The key to doing this well is to plan ahead. Crom and his team arm clients with a list of “innerview” questions so they are always prepared to build relationships and gain insights into others. The questions, he said, should not feel like an interrogation but should be sprinkled naturally into conversations. When delivered with an attitude of genuine interest and nonjudgment, they help to open the lines of communication so pilots better understand and appreciate their flying partners and foster a positive atmosphere in the cockpit. Here are some examples:
Where did you grow up?
What kind of activities were you involved with as a child?
What was your first job?
Where did you go to school?
How long have you worked here?
What is your family situation?
What do you do outside of work?
Why did you pick that particular school
How did you happen to work for this company?
How did you get involved with that particular hobby?
Tell me about a person who had a major impact on your life.
Tell me about a turning point in your life.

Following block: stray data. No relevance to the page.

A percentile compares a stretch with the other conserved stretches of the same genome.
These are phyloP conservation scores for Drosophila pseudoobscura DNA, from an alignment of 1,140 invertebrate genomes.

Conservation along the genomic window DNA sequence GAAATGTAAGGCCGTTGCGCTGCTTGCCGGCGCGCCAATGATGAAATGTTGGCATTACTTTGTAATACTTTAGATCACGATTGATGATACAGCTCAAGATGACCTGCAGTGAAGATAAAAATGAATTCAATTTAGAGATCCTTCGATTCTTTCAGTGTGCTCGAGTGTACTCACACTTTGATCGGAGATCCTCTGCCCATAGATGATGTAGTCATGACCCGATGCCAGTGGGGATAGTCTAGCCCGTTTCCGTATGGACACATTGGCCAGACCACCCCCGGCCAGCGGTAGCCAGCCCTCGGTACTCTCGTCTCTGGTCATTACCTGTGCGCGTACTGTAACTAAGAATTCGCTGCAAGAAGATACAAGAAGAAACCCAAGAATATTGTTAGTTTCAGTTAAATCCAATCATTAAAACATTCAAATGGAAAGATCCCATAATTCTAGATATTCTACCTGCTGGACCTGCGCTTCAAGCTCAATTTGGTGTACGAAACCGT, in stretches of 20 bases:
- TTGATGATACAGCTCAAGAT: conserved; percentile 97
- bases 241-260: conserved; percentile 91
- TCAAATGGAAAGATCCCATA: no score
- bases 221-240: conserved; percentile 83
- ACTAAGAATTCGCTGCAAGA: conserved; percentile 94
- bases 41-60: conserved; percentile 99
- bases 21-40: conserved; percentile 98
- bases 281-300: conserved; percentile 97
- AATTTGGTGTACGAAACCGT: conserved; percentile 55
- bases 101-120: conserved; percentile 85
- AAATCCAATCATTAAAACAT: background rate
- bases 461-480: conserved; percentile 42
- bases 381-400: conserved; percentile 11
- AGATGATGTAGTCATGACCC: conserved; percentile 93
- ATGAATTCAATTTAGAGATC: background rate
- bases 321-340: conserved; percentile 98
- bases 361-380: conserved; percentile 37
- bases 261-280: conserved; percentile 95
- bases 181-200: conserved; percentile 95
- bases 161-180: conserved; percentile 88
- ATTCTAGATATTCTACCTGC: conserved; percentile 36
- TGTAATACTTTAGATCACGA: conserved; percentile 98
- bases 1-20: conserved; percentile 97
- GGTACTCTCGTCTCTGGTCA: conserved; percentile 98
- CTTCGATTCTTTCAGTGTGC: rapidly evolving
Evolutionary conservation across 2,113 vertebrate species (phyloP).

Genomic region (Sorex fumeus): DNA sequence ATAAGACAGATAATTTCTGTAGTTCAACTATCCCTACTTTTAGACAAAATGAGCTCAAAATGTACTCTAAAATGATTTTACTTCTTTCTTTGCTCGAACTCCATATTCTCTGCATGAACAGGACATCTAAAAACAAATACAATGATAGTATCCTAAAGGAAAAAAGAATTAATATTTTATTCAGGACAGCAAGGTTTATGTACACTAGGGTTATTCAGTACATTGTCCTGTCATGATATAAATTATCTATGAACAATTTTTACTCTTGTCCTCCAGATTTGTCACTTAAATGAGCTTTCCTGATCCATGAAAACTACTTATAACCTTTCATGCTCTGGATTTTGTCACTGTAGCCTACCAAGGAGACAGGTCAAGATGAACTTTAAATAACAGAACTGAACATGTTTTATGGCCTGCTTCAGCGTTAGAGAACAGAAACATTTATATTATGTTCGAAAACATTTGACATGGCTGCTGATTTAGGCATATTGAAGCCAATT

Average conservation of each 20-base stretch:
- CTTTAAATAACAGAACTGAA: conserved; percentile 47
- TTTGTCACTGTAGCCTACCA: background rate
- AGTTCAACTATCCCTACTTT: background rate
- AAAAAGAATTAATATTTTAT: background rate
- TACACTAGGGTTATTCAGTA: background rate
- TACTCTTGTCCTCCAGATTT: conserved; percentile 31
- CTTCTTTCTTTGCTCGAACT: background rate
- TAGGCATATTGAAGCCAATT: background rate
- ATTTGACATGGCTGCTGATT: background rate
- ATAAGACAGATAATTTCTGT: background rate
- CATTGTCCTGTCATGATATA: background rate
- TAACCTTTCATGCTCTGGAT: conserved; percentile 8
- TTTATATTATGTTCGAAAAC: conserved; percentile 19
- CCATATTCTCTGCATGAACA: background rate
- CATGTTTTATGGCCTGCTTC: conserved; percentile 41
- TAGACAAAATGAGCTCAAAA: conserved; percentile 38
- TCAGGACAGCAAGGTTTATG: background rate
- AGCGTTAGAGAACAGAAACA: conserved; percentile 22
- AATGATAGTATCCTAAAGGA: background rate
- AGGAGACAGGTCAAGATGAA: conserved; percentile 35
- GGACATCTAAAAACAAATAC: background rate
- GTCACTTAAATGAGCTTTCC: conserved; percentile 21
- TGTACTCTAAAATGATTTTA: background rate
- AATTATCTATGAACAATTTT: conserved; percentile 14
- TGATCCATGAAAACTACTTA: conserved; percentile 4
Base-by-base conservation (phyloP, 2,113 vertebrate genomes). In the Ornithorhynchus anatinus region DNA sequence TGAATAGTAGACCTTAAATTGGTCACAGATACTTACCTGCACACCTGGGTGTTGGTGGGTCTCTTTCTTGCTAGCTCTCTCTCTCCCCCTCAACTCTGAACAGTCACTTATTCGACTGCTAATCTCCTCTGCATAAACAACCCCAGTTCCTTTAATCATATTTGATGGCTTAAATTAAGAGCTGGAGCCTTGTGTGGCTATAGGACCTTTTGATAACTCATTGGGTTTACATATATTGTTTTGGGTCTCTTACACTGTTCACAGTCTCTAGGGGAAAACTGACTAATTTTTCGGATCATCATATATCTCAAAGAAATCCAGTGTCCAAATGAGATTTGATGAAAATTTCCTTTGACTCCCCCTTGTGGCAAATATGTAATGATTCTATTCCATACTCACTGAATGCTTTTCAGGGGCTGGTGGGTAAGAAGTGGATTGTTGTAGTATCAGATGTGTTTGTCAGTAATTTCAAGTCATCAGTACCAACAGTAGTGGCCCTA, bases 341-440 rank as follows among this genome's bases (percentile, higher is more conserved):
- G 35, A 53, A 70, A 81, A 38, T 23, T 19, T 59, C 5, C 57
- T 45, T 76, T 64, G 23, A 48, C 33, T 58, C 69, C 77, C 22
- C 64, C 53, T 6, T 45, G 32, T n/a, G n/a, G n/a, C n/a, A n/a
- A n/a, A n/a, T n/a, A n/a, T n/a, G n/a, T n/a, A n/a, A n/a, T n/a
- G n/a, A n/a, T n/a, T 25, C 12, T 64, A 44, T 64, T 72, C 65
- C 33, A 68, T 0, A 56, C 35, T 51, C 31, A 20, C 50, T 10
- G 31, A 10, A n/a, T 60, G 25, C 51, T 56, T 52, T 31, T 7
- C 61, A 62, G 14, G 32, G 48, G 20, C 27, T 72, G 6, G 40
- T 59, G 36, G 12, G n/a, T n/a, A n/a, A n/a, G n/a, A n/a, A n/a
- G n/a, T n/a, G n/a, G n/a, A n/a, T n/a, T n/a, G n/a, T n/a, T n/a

Tell me about a high point in your life.
What was a particularly low point for you? What got you through it?
“Negative interactions between cockpit crewmembers can contribute to an environment where people feel unsafe or unsure about saying what’s on their mind,” said Ron Nielsen, a retired US Airways captain, professional counselor and founder of FearlessFlight. “I have been in many crew situations where ‘elephants’ in the cockpit were as much a part of the crew as either of the pilots.” Nielsen and other behavioral specialists say that eliminating these elephants and maintaining a congenial, professional relationship in the cockpit is a matter of learning good relationship-building and conflict-resolution skills. Here are five steps for becoming better at both:
Know Your Style
Better understanding your flying partner starts with better understanding yourself, said Nielsen, who recommends that all pilots take the DISC personality assessment.2 When Nielsen used to counsel with “difficult” pilots, one of his first moves was to administer a DISC assessment, which helps people better understand their own behavioral style and what other behavioral styles are likely to cause conflict or tension. This knowledge minimizes personality clashes by helping pilots understand the “why” behind their differences.